Tuesday, December 8, 2009

Museum Seeks to Acquire Boreal Paintings

A series of paintings of Adirondack animals and trees affected by airborne pollutants may find a home at the Adirondack Museum, in Blue Mountain Lake.

The collection, entitled “Boreal Relationships,” comprises seven watercolors by Rebecca Richman. Richman made the paintings between 2003 and 2006, and wrote narratives on how acid rain and mercury deposition affect each subject: brook trout, red-backed salamander, red spruce, Bicknell’s thrush, common loon, sugar maple and mayfly.

The artist says she hopes the paintings will encourage people to think about connections between places and species—and lead to action to stop Midwestern pollutants from destroying habitats downwind in the Northeast. She has always hoped the originals could  “remain together as an educational force, helping to abate the threat of acid rain to the Adirondacks, a land I truly love.” Richman lived in the Adirondacks from 2000 to 2006, much of that time working for the Nature Conservancy’s Adirondack Chapter. She now lives in Colorado, where she works as a seasonal park ranger and continues to paint.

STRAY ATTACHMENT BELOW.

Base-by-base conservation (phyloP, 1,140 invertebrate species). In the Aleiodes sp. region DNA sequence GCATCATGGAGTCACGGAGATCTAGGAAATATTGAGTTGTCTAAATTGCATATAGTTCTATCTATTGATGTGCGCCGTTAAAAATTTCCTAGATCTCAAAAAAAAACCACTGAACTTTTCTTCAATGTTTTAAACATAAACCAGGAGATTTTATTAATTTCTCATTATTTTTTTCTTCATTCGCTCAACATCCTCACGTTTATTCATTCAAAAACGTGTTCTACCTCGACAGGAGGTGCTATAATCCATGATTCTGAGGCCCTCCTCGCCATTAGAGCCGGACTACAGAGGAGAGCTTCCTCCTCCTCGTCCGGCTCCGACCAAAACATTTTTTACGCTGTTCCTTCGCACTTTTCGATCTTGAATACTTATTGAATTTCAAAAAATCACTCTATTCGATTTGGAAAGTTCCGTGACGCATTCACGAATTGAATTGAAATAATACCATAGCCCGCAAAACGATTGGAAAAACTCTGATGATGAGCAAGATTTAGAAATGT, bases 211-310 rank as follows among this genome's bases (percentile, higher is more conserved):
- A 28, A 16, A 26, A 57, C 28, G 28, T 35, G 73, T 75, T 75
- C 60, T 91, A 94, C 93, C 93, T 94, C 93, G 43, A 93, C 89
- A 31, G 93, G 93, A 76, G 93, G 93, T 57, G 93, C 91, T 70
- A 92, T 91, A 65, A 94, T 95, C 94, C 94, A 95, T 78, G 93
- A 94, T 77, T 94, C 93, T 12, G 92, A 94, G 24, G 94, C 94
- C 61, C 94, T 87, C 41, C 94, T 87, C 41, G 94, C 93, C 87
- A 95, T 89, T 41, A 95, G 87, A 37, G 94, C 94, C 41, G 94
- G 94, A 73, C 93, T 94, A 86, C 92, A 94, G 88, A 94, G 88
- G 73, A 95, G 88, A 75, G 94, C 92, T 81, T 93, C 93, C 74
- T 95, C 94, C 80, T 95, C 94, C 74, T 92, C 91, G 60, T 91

“The museum is interested in Rebecca Richman’s Boreal Relationships paintings because they document the inter-relationships of Nature, man, and the species that are indicators for the health of boreal forests and water systems,” Adirondack Museum director Caroline Welsh said in an e-mail. “The combination of her exquisite watercolors and gentle narratives illuminating the ecological threats and effects of mercury contamination and acid deposition is a profound wake-up call and reminds us of the important role art has played in the preservation of the Adirondacks.”

According to the museum’s Web site, its art collection includes “more than 600 paintings (oil, acrylics, watercolors), 800 prints (wood and metal engravings, etchings, lithographs, serigraphs), and 1,200 drawings, sketches, and sketchbooks. Exceeding 2,500 works of art, it is the largest repository of images of the Adirondack region.”

The museum is seeking to raise $25,000 to acquire the Boreal Relationships series. Contributions may be made to the Adirondack Museum Collection Improvement Fund for the Rebecca Richman Boreal Relationships Collection.
P.O. Box 99
Blue Mountain Lake, New York 12812
518-352-7311 x 114 or 133

Home for Salamander by Rebecca Richman

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Mary Thill lives in Saranac Lake and has worked alternately in journalism and Adirondack conservation for three decades.

3 Responses

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